So there is a potential conflict between Islam and Christianity. This is a theological and political conflict! And there is a trunk loaded with this conflict! In this baggage, there are incidents such as the Crusader Wars, the invasion of Andalusia, the Islamization of Anatolia, the invasion of the Balkans by the Ottoman, from different perspectives. Even it is a very constructive narrative to say that “Look, we are both Abrahamic religions. Let’s be brothers!” its realization depends on some conditions. The first of these is that both sides accept the other as it is!

Will Muslims be able to say “your religion is yours and ours is ours ,” by accepting Christian’s beliefs that Jesus is the son of God and the divine character, the word of God, God’d  reincarnation in the human body? Can Christians accept a religion whose prophet is not referred in their sacred texts and brings serious cultural and maternal practices like poligamy to daily life?

Now the pain is this. The first one is not happening! But the second has already happened. Let me give an example. Muslims living abroad can teach their religion as they wish, establish their own mosque communities and fulfill their worship, as well as spreading their religion in peace. Nobody can say that this can happen in Islamic countries. Although Turkey was most tolerant and secular country, it was where Christian missionaries were killed, and churches were banned. There is no need to even count other examples. However, when the construction of a mosque in Europe is prevented (sometimes this can happen in conservative municipalities), a very large proportion of that region, generally more than 50 percent, supports Muslims. Moreover, comparative Islamic theology is taught at universities in the West without prejudice. In many Western countries, the religion of Islam (along with Judaism and other important religions) is taught to students in religion courses. But forget Christianity or Judaism theology, even the beliefes of Alevis, who constitute a significant proportion of society,who pay the same tax with Sunnis, are not taught in religion courses. Let’s get over it, the Jemevis are excluded, they cannot benefit from the Government budget. Likewise, the rights of deists or atheists are constantly being violated.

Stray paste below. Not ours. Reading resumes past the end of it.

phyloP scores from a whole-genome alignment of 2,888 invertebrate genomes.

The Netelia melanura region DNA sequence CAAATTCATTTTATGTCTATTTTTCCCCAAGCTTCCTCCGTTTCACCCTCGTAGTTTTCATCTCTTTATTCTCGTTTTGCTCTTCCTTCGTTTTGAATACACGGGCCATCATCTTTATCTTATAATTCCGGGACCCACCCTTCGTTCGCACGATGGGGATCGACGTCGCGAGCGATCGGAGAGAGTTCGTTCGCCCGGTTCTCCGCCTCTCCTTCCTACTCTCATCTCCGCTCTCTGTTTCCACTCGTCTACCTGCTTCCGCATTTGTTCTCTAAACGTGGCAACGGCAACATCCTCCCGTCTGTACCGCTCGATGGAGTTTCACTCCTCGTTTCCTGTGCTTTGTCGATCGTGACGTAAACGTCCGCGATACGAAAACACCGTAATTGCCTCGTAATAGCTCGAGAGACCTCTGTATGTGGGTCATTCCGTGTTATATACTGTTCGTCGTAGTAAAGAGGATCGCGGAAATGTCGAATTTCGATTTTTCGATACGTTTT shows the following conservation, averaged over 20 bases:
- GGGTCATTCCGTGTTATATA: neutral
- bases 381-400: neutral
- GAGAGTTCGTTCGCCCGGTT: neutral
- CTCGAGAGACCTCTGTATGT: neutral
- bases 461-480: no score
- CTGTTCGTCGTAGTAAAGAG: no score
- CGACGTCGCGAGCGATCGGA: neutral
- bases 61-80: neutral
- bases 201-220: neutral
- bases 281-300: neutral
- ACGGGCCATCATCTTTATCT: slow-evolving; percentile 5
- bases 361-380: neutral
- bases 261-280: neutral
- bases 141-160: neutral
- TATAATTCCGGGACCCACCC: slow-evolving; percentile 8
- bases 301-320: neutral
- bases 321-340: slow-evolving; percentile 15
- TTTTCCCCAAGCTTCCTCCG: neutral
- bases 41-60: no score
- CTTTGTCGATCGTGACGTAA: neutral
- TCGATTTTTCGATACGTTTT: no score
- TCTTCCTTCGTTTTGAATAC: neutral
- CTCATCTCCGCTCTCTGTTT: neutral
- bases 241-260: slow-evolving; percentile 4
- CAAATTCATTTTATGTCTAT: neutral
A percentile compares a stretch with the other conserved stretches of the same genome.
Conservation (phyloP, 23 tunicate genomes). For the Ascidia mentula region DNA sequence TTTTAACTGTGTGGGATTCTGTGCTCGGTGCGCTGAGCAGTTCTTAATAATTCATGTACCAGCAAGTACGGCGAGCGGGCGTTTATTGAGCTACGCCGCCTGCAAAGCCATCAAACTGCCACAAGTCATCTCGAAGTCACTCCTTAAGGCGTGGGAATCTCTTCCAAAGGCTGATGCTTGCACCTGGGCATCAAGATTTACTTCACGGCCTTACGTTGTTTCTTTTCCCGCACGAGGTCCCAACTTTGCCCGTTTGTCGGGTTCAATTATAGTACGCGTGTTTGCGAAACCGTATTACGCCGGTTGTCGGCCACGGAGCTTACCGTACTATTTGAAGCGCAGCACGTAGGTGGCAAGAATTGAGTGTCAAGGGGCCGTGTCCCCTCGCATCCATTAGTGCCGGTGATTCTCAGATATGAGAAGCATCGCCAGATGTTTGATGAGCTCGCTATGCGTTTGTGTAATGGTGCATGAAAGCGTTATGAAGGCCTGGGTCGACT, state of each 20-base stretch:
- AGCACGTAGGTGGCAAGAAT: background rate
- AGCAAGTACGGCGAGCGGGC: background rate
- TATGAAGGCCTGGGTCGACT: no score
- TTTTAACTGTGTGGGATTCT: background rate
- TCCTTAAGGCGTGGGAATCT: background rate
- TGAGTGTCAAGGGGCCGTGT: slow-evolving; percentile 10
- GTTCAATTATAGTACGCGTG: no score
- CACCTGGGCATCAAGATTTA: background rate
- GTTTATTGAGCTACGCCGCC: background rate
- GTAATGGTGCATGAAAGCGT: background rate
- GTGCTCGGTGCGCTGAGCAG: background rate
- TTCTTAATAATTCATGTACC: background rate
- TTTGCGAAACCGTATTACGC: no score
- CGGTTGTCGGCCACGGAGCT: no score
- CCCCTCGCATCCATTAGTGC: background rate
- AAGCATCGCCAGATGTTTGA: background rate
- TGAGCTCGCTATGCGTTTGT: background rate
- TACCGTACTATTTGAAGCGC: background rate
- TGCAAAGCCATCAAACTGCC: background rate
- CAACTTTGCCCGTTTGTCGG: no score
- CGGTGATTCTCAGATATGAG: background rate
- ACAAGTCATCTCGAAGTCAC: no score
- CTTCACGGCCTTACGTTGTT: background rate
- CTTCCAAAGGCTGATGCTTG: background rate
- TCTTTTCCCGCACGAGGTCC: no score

We live in the Twenty-First Century! Muslim Turks do not provide the rights of freedom of religion of non-Muslims, while enjoyin their rights living outside.

Now Hagia Sophia will be converted into a mosque again. I am wondering how many people will stop and think about this decision in the framework of what I wrote above! While claming that Islam is a religion of tolerance, It is also known that Islamist circles are highly reluctant when criticizing organizations such as Al Qaeda, ISIS, Boko Haram or Hamas, Taliban or El Nusra. ‘Those who do this are not Muslims’ is not credible. And these extreme terrorist movements are recruiting participants from a certain cultural environment. It is no longer convincing to say that these are not related to the existing religious discourses. The challenge is to make a critical reconsideration and purification. The silent majority should raise their voice. Is it not necessary to bring up a religious understanding that is free from mega-political goals and the method of violence (dar-ul harp, cizye, etc.), which prioritizes the struggle of the individual (servant), adorned with a moral aim to be a good person? Shouldn’t it be necessary to work for a theological concept that maintains that the “arms were dropped?” Isn’t peace achieved only like this?